By Cheech Marin (HuffPost Latino Voices)
“Para Español, oprima el numero dos. For English, stay on the line.” By now, most of us in the United States have heard this message after dialing 411. For some, it is a welcome acknowledgement that they are part of the American fabric. At least phone companies realize that providing bilingual instructions helps facilitate more efficient phone service in a country with a number of Spanish speakers. That is a small and appreciated sign of being included in the American Dream.
For some other people, it just pisses them off. “Why in the hell should I have to wait? This is America. Speak English.” Dude! Is an extra three seconds going to put your whole day in the ditch? “Well, we were here first.” Actually, before English, Spanish, or French was spoken here, it was Native American languages spoken on this continent. So, in theory, smoke signals came first.
It always trips me out that America, the most powerful and magnificent nation in the history of the world, whose might was built by immigrants from all over the world, only speaks one language. Canada, our frozen neighbor to the north, is less populated than California and residents there speak two official languages: English and French. The Chinese speak Mandarin and Cantonese, each language with over 20 dialects all so different that they might as well be separate. (Or so I’m told. I don’t know. I only speak English and a little Spanish).
In the former Soviet Union, Russians spoke more than fifteen different languages spread across 12 time zones. Most Europeans speak at least three languages so they can be understood anywhere they go in the EU.
Born in St. Petersburg, Russia, my wife speaks five languages: Russian, English, French, Italian and, out of self-defense, Spanish. I watched her learn Spanish in three months. She reads, writes, and speaks it well enough to prevent linguistic misunderstandings or disasters with our Spanish-only speaking housekeeper and gardener. Our white clothes never come out pink. There is always someone able to receive packages from FedEx when we aren’t there. The leaf blower never starts at 7 a.m. outside our bedroom window.
My stepson speaks Russian, English, and Spanish: Russian because his mother would kill him if he didn’t; English because he was born here; and Spanish so he could hang out with the “cholos” at his school.
Being a third-generation Mexican-American and speaking English exclusively, I heard Spanish spoken by my relatives all my life, especially when they didn’t want me to understand what they were talking about. That was still a head start and easier than starting from scratch when, in my forties, I made a real effort to learn Spanish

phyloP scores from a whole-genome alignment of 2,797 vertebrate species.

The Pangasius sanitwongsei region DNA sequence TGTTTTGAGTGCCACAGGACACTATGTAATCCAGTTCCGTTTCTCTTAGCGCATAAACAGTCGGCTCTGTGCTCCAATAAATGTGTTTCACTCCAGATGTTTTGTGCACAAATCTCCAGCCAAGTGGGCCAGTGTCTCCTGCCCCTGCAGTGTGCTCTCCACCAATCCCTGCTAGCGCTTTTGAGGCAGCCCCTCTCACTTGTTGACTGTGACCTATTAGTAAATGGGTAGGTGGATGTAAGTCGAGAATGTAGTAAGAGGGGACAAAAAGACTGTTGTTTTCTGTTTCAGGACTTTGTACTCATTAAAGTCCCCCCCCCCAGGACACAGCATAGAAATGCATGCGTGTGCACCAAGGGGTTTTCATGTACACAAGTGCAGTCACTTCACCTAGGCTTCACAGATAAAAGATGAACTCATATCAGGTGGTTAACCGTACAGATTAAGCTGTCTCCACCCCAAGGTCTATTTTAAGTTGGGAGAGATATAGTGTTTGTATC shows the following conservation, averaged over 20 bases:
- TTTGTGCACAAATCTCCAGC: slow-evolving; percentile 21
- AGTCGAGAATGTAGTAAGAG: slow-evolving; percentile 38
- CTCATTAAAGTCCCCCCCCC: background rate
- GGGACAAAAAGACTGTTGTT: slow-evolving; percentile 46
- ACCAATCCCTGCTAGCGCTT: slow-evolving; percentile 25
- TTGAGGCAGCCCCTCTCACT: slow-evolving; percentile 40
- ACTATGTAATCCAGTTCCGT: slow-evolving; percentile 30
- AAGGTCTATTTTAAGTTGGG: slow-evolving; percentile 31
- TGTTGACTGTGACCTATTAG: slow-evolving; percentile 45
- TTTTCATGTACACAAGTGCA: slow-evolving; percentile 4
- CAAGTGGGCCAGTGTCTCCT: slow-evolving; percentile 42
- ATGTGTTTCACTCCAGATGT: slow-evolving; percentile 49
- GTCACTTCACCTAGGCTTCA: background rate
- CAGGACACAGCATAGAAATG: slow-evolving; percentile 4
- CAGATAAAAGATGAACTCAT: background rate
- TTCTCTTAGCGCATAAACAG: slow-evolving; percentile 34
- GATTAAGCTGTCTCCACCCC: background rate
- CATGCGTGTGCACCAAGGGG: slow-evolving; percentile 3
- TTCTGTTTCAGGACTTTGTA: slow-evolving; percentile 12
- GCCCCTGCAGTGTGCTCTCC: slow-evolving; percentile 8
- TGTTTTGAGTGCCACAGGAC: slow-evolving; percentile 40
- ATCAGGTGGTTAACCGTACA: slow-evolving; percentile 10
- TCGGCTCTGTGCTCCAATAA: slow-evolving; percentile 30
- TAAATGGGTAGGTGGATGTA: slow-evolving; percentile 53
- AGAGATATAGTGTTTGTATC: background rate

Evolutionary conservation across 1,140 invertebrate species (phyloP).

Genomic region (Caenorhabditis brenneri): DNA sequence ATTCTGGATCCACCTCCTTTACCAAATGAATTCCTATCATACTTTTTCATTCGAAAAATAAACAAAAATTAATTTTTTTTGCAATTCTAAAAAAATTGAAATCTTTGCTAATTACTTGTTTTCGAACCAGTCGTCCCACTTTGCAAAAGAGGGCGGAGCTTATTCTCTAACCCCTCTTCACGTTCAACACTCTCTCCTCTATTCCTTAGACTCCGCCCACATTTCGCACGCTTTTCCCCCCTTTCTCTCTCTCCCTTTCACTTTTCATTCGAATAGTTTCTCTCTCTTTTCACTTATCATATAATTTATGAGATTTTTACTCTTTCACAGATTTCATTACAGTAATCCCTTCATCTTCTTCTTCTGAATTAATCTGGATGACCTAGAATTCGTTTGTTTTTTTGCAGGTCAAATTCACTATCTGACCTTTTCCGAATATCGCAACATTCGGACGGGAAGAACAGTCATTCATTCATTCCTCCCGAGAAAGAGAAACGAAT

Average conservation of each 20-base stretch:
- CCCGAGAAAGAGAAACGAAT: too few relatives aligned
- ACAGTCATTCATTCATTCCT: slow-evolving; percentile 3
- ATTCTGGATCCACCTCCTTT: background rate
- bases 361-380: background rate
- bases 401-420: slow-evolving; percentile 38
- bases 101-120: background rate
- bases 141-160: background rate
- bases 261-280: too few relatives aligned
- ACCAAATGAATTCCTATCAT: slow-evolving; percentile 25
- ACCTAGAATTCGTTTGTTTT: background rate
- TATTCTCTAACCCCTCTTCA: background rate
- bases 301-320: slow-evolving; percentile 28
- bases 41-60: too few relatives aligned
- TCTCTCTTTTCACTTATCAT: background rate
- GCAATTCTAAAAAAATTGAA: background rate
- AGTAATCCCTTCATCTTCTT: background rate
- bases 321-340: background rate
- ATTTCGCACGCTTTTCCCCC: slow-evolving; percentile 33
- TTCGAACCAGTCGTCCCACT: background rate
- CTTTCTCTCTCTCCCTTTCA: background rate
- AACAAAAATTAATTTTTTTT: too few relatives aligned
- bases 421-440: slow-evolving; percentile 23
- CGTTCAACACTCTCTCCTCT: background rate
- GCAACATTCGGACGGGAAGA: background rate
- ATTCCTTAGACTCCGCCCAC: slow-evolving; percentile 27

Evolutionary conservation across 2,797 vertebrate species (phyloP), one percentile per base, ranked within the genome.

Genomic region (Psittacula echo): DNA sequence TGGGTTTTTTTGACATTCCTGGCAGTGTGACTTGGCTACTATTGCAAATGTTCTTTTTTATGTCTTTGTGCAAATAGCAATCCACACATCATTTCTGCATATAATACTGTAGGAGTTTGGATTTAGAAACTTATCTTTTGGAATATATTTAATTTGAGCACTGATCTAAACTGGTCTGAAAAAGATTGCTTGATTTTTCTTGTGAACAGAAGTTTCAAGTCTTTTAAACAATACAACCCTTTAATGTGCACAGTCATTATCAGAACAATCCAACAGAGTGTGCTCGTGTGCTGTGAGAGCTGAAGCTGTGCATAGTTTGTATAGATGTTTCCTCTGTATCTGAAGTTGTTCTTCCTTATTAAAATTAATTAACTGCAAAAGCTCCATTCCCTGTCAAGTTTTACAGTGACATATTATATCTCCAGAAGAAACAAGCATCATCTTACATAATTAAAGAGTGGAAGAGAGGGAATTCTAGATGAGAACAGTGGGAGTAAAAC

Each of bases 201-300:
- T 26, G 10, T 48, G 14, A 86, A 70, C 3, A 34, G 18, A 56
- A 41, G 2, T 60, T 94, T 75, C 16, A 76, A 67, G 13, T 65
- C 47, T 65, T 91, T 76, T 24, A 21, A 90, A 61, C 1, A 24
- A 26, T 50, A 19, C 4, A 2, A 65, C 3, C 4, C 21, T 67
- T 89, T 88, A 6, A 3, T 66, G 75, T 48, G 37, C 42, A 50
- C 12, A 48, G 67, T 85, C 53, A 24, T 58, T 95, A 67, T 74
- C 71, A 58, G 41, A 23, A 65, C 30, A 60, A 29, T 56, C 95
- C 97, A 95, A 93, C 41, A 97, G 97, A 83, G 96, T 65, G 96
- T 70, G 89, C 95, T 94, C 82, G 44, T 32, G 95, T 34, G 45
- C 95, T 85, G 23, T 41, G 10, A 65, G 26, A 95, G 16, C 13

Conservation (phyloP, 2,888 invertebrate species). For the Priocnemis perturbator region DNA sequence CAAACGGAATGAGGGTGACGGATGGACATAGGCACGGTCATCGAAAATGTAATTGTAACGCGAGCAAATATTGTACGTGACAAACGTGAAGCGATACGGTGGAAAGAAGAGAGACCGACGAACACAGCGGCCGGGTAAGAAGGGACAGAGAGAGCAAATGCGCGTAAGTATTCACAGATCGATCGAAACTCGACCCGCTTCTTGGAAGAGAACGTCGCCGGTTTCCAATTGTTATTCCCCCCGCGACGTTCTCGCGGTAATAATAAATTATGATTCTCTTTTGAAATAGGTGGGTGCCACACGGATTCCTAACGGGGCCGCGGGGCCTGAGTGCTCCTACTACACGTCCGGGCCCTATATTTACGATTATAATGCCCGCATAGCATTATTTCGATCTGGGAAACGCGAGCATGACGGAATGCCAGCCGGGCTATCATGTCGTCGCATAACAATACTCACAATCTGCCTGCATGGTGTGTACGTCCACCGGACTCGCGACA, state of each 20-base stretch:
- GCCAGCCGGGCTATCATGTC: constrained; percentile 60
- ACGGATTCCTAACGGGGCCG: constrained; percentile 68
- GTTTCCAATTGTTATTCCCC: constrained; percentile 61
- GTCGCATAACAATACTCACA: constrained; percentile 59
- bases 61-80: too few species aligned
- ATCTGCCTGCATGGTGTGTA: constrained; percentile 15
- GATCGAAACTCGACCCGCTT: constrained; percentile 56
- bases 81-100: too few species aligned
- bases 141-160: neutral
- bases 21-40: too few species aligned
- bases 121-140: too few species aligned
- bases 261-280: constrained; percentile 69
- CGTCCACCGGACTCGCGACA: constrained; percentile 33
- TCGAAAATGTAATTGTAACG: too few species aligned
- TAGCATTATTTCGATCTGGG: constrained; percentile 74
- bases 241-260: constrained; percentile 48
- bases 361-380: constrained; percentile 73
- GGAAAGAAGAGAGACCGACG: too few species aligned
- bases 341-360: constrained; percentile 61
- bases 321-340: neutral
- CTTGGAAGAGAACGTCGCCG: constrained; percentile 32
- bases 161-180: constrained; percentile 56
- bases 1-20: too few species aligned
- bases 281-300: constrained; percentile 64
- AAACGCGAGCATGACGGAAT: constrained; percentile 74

Knowing an extra language is like getting out of one tense, away from just one verb. For a Mexican-American who learns better Spanish, it feels like a first step to displaying actual personality. You are no longer a tourist holding out a handful of money allowing natives to take what they want. You no longer say things that sound like “I used to want a beer right now.”
So why are we stuck cramming one “lingo” (sorry, Spanish again) down everybody’s throat? It baffles me that there is an “English Only” movement in the United States. To me, it’s like having a “Right-handers Only” movement.
Now an argument can be made that there are some people who were born here, but don’t speak English well. Some have a regional accent so thick others can’t understand a damn word they’re saying. Have you ever heard a Mississippian asking for directions in Cape Cod, Massachusetts? It’s like watching a snake trying to pass an avocado pit. There’s a lot of straining and bulging eyeballs. Maybe there should be an English-verbal skills exam that everybody must take every three years like renewing a driver’s license.
So what’s really behind the “English Only” Movement? Fear. Fear of being taken over and one day they will have to learn something different. Heaven forbid they would have to learn something new. Well, dudes and Arizonans, I’m speaking to you. I’ve got some news. You already have been taken over. You just haven’t gotten used to the idea.
Actually, the country hasn’t been taken over. It’s been taken back. Right now, we are in the middle of the biggest wave of immigration ever in the history of the country. 85% of this current wave is from our next-door neighbor Mexico. What distinguishes this from previous waves of Mexicans is that it is happening simultaneously in every state. It is not confined to the West and Southwest. There are Mexicans everywhere. You can go to Iowa, South Carolina, Rhode Island, Michigan, or Kentucky and find growing Latino communities. Mexicans are now the largest head count of Latinos in New York City, moving ahead of Puerto Ricans, Dominicans and Cubans.
In the late 1980s, I was living in the Tribeca section of lower Manhattan while making a movie for six months. When going out each morning for coffee and a newspaper, I kept noticing that there were a lot of Mexicans working in the area.
You can tell which band of Latinos you’re dealing with by listening to the music played at full volume during work. If they’re playing Banda music — essentially German oompah music with too many jalapeños — you got Mexicans; probably from Zacatecas, which is like the Nashville of Banda music.
Now, the most astounding fact is that more than 80% of Mexicans immigrants in the U.S. are under 25 years of age, the prime baby-making years. And y’all know how much them “Messi-cans” like to make babies. They are each going to have at least 20 kids apiece at the same time all over the country. Buenos Dias, Elmer. America, chinga que si!
Categories: NGL News